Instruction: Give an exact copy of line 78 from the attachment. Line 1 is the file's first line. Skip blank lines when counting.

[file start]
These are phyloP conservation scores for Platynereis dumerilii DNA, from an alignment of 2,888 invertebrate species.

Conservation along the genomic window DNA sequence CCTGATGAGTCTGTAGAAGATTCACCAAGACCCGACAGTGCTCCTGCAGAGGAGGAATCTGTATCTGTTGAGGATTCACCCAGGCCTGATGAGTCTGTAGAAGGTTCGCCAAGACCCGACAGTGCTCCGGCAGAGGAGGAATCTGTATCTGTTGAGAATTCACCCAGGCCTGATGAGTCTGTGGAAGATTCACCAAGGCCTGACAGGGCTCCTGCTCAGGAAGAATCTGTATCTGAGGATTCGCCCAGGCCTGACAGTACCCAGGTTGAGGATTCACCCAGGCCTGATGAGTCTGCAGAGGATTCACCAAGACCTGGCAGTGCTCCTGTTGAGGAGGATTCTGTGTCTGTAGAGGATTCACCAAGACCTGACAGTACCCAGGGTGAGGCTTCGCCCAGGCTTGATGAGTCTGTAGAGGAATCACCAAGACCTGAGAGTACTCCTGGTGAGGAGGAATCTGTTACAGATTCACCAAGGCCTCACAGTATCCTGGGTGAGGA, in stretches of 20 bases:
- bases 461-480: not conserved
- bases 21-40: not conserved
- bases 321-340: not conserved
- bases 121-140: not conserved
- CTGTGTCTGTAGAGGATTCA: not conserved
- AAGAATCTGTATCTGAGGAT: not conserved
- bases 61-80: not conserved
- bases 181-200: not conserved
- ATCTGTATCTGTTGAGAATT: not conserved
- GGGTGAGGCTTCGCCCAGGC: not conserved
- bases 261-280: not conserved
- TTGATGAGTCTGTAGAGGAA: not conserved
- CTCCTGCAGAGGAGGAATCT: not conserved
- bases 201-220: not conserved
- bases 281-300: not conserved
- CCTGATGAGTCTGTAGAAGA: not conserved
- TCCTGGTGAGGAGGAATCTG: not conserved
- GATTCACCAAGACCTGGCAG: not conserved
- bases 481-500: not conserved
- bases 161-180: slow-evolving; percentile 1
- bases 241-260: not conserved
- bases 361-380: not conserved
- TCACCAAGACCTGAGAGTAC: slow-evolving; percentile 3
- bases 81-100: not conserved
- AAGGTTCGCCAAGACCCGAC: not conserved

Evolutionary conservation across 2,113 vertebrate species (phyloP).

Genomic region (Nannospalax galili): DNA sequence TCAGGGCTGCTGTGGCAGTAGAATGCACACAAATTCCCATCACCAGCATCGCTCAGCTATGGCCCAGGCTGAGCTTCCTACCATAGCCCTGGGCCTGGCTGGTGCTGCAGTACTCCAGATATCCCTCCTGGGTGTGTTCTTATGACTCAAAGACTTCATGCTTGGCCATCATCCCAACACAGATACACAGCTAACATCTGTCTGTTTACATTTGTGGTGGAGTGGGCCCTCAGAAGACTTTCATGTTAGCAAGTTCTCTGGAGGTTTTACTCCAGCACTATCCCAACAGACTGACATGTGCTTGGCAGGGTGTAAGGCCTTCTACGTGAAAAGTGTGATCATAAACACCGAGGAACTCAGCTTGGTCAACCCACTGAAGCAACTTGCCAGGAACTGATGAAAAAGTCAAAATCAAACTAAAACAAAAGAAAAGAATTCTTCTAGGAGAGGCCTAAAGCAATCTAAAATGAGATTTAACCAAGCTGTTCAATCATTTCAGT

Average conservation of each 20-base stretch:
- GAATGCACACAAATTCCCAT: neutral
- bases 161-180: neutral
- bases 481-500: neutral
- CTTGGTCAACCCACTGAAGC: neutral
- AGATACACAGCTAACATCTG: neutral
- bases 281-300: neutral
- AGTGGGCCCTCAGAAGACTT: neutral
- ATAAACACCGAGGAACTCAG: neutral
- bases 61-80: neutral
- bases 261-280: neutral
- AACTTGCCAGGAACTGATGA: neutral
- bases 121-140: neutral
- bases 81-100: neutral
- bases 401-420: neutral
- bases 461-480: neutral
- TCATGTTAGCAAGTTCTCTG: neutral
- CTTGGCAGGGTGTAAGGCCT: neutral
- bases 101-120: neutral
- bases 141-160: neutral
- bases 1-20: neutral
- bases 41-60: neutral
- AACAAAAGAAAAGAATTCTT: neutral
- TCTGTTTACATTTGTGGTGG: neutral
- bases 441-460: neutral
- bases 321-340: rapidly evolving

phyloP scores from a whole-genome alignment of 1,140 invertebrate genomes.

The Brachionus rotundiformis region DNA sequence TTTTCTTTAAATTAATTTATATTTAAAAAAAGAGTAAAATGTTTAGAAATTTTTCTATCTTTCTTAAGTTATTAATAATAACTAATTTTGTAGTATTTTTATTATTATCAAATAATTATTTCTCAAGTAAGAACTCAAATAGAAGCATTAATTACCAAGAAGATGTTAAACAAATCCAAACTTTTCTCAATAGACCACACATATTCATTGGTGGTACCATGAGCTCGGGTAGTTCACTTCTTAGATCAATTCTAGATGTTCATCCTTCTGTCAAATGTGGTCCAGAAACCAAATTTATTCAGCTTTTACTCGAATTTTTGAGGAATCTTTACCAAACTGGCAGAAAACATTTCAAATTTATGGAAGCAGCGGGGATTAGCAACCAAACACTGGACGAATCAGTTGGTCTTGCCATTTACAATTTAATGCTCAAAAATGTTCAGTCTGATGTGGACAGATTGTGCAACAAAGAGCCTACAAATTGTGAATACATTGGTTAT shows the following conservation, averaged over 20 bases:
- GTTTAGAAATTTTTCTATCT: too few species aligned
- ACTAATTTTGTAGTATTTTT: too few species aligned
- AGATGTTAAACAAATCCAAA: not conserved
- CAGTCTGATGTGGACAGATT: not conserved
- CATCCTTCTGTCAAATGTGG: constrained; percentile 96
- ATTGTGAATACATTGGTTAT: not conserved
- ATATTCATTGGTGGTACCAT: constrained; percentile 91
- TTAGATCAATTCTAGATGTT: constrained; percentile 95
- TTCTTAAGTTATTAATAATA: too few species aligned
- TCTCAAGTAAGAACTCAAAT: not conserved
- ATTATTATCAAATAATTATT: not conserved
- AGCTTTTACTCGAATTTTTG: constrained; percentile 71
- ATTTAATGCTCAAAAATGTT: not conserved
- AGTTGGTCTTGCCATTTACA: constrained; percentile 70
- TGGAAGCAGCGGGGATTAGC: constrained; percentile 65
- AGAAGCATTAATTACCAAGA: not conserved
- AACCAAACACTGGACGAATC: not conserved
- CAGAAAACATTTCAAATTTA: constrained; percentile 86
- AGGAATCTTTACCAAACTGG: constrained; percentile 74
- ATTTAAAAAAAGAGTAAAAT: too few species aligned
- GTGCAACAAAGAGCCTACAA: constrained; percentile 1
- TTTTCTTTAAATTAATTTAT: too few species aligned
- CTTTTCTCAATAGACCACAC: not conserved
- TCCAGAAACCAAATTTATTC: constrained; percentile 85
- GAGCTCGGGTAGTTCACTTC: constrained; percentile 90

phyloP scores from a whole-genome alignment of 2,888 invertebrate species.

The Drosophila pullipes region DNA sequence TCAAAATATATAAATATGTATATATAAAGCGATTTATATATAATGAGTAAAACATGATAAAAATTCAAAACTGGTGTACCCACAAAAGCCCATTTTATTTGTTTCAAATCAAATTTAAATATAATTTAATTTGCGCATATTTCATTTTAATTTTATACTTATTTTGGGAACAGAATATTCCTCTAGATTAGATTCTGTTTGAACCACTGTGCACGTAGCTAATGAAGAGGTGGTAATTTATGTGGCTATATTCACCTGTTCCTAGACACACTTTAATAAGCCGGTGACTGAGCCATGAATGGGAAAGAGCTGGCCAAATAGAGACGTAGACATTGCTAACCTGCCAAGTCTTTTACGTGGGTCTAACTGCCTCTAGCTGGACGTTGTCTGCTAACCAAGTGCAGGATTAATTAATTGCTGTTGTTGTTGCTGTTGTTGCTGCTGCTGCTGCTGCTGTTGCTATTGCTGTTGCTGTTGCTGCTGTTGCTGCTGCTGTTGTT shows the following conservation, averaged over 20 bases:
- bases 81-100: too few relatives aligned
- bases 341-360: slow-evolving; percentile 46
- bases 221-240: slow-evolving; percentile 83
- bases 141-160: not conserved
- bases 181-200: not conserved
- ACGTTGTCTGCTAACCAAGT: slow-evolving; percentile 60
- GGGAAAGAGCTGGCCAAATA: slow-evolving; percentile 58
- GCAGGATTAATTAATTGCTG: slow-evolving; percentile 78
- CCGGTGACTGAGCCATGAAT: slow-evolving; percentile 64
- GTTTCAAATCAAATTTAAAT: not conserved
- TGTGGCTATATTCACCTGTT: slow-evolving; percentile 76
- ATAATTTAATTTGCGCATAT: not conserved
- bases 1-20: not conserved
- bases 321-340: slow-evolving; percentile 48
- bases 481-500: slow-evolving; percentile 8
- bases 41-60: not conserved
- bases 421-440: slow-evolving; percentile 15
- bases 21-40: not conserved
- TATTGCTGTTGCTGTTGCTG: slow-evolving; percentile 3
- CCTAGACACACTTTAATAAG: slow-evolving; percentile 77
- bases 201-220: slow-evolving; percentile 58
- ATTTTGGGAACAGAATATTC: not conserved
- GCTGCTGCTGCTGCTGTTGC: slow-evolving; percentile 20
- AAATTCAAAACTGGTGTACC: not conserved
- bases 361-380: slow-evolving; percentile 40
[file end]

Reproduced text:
- GTGCAACAAAGAGCCTACAA: constrained; percentile 1